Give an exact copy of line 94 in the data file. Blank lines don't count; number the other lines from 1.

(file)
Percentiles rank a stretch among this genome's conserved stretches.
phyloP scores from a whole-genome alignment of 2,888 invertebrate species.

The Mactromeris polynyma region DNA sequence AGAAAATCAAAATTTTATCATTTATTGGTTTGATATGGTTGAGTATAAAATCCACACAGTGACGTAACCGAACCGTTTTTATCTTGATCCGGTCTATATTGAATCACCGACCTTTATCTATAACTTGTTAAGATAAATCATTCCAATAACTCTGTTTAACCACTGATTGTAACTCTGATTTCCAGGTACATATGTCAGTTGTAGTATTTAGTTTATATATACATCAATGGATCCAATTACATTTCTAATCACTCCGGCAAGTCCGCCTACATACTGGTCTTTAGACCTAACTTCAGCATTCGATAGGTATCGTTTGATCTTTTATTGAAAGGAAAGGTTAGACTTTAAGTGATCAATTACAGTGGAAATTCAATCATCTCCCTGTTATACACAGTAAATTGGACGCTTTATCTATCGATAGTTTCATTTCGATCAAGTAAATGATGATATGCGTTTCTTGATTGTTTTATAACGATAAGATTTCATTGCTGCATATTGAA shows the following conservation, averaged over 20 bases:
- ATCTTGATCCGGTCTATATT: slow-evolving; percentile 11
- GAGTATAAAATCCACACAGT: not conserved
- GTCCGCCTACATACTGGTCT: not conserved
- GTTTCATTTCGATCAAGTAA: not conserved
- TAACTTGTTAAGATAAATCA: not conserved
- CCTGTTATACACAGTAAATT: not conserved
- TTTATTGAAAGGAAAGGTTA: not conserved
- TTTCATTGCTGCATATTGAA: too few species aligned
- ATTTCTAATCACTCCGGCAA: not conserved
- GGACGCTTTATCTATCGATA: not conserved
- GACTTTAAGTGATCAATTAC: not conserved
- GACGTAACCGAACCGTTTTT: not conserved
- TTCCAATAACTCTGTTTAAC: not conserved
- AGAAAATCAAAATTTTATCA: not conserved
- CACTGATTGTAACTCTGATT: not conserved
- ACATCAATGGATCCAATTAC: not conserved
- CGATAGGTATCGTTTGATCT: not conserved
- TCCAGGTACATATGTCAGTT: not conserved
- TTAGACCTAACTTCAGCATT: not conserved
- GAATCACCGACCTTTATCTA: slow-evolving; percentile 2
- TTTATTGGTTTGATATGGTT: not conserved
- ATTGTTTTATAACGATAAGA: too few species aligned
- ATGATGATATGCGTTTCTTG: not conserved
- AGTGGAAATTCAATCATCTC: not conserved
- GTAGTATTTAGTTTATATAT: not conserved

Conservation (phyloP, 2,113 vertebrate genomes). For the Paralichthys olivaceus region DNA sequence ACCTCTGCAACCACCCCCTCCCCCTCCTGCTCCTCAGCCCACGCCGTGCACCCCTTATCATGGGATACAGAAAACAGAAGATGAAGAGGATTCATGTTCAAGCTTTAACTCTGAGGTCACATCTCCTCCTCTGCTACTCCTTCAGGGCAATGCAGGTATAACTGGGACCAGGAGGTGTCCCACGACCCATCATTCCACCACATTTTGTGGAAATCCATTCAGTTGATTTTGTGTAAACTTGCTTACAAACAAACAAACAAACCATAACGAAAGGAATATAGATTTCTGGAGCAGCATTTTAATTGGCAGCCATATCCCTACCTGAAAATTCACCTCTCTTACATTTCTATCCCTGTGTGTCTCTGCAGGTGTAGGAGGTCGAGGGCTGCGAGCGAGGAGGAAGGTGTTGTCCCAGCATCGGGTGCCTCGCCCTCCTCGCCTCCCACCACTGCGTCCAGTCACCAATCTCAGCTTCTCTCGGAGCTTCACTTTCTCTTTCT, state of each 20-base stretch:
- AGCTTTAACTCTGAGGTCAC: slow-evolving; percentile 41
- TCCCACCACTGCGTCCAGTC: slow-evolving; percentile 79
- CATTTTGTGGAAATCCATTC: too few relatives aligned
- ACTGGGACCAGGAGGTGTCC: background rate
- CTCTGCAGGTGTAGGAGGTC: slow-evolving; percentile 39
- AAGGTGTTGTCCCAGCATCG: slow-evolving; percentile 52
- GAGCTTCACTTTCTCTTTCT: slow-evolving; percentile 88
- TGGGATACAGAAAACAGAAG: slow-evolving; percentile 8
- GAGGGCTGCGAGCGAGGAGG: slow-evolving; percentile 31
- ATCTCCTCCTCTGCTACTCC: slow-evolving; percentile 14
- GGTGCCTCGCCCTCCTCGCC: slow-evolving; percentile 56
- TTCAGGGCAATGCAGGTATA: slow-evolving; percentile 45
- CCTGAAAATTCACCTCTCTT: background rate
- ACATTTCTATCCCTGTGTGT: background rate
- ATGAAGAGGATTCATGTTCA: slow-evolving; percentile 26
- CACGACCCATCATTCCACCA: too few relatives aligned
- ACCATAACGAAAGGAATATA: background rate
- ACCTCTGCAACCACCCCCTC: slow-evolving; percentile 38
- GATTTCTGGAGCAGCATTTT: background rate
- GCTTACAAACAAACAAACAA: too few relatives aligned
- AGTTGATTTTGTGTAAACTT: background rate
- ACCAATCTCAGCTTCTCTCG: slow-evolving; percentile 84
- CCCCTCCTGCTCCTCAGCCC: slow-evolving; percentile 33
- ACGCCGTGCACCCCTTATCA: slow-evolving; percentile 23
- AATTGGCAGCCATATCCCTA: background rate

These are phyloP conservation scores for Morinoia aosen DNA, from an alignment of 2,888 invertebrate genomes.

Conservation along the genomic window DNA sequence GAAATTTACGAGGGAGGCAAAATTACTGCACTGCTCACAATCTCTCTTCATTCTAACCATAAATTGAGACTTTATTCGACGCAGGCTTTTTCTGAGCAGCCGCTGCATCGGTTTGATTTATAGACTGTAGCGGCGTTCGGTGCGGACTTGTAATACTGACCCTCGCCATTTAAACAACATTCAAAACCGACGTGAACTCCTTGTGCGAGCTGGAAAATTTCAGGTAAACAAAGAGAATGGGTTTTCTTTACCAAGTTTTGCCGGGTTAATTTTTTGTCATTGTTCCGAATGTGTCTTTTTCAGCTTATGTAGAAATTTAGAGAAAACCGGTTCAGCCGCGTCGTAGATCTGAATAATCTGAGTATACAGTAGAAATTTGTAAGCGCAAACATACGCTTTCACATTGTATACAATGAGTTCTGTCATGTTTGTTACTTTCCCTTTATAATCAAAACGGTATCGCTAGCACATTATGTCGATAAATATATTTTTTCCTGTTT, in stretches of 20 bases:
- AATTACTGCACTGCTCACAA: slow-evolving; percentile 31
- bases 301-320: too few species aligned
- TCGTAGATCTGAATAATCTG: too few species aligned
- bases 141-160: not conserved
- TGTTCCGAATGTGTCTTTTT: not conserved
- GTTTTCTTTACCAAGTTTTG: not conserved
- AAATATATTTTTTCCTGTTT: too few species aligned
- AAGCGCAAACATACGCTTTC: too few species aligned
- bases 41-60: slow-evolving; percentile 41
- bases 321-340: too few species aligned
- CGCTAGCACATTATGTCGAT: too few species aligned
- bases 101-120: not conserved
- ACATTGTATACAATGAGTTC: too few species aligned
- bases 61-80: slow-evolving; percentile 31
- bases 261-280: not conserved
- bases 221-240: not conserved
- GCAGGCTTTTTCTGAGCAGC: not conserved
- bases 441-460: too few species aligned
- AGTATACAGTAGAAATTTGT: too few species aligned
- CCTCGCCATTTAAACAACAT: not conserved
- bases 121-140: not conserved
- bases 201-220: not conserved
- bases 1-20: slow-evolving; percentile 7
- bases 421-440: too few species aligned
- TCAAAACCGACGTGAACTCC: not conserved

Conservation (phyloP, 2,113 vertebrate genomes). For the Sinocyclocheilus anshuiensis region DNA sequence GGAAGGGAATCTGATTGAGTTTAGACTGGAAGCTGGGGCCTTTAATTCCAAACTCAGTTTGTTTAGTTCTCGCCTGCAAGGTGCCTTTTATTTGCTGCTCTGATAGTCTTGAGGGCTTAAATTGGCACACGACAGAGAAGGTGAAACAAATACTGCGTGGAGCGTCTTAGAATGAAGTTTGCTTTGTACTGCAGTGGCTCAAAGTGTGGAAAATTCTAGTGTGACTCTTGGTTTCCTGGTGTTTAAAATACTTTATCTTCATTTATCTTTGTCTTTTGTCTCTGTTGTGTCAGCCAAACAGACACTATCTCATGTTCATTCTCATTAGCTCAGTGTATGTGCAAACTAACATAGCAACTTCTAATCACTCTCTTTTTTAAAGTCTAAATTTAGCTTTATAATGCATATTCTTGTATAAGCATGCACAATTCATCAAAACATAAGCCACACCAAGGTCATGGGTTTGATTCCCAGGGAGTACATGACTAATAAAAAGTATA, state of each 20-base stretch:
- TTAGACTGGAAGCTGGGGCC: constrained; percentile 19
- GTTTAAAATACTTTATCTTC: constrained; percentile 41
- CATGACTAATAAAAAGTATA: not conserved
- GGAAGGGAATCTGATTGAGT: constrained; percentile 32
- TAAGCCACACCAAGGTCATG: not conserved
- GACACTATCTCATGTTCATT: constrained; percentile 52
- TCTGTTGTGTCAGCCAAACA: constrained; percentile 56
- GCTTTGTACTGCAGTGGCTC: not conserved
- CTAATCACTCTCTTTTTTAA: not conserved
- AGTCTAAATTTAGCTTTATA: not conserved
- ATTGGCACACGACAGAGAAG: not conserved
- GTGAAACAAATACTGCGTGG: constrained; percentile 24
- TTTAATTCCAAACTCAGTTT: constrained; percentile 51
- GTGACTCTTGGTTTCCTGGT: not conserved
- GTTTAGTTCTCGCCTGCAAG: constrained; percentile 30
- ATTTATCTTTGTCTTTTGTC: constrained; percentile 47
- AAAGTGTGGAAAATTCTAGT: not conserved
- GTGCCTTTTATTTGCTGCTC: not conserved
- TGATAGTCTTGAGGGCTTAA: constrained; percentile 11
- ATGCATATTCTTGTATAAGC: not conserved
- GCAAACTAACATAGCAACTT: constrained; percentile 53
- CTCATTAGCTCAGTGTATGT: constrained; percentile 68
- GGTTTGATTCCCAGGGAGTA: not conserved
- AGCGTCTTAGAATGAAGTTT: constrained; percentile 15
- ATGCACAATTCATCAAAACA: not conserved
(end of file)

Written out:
- GTGAAACAAATACTGCGTGG: constrained; percentile 24